SUBJECTS: Marriage Equality; savings measure; changes to media ownership legislation

KIERAN GILBERT: With me now, the Shadow Communications Minister, Michelle Rowland. I want to start on the issue of same sex marriage. This morning Simon Birmingham couldn't have been clearer, I asked him: is there any chance the Government could change its position and support a conscience vote on same sex marriage in Parliament if the plebiscite is knocked over. He said no unequivocally. Plebiscite or no change.

Well that's disappointing because we all know that even Malcolm Turnbull doesn't support a plebiscite and he's said that as much when the party room decided this while Tony Abbott was still Prime Minister. In his heart of hearts he does not believe it. He has articulated the same, that he doesn't think that this is an optimal outcome but let's face it, this was all about Malcolm Turnbull getting the Prime Ministership. Doing a deal, getting the numbers to become Prime Minister. And let's be clear about this, there is no way that we can have confidence in Malcolm Turnbull being able to prosecute this case in a plebiscite.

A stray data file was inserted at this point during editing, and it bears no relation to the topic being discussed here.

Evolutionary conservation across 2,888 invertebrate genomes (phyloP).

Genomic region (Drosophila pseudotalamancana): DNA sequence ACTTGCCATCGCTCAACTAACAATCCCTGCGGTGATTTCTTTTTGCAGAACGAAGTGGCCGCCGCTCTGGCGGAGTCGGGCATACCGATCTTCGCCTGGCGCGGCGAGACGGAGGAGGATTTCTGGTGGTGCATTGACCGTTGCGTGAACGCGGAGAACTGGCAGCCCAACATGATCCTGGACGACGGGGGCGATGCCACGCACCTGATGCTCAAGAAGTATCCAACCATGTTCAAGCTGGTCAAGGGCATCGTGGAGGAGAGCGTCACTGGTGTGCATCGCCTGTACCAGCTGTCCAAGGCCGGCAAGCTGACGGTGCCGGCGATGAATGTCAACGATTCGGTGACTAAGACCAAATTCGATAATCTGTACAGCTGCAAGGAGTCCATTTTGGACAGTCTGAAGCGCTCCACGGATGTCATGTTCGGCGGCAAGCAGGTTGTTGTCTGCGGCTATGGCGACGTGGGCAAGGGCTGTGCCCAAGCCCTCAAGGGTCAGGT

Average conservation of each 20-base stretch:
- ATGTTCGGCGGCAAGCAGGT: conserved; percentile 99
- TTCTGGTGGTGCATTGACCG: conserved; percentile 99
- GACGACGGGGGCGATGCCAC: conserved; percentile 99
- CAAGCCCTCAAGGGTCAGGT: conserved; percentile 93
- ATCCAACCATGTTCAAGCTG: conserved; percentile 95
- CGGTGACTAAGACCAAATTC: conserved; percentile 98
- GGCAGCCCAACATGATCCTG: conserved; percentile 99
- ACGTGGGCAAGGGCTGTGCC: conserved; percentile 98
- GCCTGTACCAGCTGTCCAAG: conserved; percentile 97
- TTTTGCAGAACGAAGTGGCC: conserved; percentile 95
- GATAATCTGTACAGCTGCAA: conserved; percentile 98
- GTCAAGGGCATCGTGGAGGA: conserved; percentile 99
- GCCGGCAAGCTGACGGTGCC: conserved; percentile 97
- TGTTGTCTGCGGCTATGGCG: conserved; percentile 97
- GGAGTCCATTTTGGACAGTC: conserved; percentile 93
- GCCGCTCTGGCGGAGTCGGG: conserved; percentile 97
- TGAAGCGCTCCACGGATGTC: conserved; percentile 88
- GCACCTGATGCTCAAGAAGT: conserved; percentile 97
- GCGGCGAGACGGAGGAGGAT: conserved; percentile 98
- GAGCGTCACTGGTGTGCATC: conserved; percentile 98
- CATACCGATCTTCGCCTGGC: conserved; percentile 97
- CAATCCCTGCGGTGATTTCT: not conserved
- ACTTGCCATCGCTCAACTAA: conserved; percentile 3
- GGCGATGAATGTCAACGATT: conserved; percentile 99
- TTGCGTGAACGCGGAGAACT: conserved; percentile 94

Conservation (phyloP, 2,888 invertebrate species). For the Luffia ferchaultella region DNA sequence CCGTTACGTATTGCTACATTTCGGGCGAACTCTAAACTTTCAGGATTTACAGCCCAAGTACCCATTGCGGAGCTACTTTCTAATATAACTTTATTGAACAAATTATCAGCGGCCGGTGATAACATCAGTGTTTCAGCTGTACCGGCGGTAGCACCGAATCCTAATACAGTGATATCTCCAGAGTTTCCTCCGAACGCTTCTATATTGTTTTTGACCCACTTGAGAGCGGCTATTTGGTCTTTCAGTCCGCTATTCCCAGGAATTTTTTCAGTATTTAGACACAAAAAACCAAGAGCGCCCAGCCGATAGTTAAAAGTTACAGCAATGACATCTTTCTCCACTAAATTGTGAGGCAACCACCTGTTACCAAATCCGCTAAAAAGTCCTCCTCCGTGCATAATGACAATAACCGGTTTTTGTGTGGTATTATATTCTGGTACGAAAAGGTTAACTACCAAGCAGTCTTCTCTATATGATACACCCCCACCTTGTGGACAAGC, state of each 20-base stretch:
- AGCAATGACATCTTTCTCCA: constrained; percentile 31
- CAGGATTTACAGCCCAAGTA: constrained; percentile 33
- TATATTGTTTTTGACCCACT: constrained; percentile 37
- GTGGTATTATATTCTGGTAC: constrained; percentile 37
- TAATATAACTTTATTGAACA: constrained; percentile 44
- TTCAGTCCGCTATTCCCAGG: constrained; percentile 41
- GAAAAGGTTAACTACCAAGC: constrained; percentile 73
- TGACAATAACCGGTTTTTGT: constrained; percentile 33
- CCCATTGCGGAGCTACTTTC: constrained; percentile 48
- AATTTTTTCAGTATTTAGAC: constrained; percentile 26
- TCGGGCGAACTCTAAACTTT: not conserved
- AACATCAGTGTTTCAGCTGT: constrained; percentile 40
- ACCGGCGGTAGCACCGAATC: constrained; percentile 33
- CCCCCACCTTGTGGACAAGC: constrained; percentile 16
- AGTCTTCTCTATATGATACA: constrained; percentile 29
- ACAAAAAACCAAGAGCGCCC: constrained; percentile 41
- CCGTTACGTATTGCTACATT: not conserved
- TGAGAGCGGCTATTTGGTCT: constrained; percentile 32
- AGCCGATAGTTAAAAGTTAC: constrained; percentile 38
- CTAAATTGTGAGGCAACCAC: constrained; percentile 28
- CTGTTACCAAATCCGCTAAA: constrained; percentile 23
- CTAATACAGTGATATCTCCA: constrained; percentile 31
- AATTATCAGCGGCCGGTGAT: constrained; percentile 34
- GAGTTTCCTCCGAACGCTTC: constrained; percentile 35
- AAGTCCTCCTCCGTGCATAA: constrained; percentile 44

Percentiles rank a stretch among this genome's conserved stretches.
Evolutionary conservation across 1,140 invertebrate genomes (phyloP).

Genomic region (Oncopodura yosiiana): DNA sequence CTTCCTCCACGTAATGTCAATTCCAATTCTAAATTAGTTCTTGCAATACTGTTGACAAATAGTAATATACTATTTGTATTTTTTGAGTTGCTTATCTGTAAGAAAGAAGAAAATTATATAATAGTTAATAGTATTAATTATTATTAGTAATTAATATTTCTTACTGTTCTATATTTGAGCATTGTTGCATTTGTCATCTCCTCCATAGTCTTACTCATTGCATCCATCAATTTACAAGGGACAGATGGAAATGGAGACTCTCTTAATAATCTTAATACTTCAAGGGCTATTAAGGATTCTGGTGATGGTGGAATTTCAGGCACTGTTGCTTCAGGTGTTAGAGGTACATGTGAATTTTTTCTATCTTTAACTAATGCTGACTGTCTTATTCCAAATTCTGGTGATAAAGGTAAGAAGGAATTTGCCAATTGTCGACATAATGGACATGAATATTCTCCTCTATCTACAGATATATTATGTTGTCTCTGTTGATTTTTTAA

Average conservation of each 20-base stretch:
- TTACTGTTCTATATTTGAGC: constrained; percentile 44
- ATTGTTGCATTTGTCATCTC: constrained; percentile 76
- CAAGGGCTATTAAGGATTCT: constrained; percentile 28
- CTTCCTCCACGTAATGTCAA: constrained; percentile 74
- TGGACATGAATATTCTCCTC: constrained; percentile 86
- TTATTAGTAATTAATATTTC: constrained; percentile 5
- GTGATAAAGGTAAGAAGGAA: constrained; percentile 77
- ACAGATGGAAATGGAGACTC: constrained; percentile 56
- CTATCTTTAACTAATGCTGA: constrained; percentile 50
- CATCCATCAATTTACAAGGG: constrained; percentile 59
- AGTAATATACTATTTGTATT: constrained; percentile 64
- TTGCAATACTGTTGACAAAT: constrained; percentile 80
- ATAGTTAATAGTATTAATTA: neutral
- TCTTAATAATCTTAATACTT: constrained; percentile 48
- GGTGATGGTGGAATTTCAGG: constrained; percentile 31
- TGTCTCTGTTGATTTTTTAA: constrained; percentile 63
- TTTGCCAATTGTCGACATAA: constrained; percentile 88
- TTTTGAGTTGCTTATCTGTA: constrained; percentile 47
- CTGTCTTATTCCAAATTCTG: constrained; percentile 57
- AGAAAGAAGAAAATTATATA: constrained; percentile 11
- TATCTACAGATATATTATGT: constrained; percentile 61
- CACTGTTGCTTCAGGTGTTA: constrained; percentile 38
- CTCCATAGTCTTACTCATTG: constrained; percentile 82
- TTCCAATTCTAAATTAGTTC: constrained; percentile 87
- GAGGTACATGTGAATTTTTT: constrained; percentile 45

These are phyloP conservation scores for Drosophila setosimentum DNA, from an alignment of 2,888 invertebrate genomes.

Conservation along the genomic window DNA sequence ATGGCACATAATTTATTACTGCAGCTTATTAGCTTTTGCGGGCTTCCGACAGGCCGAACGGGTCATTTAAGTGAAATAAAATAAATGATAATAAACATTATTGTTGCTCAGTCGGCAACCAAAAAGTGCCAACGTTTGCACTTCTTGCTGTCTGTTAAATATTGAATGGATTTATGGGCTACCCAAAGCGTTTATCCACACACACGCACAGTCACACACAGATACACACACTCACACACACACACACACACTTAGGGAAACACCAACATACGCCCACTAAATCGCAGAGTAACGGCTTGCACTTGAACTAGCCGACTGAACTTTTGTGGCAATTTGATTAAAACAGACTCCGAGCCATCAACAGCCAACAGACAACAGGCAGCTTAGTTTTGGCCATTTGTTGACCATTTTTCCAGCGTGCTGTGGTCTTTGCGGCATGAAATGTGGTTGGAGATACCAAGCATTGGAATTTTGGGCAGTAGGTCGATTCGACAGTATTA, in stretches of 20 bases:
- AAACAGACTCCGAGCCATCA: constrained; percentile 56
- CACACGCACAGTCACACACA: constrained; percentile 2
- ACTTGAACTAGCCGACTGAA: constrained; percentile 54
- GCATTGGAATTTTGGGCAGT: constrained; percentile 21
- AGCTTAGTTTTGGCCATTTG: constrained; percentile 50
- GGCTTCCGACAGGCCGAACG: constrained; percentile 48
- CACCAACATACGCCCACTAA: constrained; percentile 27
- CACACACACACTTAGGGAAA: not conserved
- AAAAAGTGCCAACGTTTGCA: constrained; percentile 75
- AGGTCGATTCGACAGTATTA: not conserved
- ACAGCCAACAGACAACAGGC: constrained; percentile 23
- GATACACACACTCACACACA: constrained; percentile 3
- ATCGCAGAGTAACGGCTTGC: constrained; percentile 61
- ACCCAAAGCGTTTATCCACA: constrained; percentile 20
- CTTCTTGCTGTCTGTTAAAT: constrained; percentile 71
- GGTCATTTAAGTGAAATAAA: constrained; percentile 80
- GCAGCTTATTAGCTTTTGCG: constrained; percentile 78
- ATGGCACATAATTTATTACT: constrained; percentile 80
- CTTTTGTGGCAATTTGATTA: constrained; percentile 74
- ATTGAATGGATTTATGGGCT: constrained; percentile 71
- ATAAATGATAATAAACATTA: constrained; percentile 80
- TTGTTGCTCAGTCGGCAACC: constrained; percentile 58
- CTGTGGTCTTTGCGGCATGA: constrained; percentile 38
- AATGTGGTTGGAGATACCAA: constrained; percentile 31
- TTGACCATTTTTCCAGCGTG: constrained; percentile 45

He's got poor form on this, let's face it, with the Republic, and going into the last election. We know how much money this will cost as well and with the Government talking about Budget repair that's a bit rich for them. But look, Malcolm Turnbull does not believe in this. He went to the Australian people actually saying something that he doesn't believe in.

GILBERT: But if you look at it from a different perspective, him trying to bring his party with him to a difficult issue for them, he would look at that and think this was resolved under Tony Abbott, why am I going to relegate this, I'll use that policy, the plebiscite, and argue the case for it. He said yesterday he'll vote yes, his wife will vote yes. Isn't it time for those advocating change to get on board and start making the case otherwise it will be split and then lose again.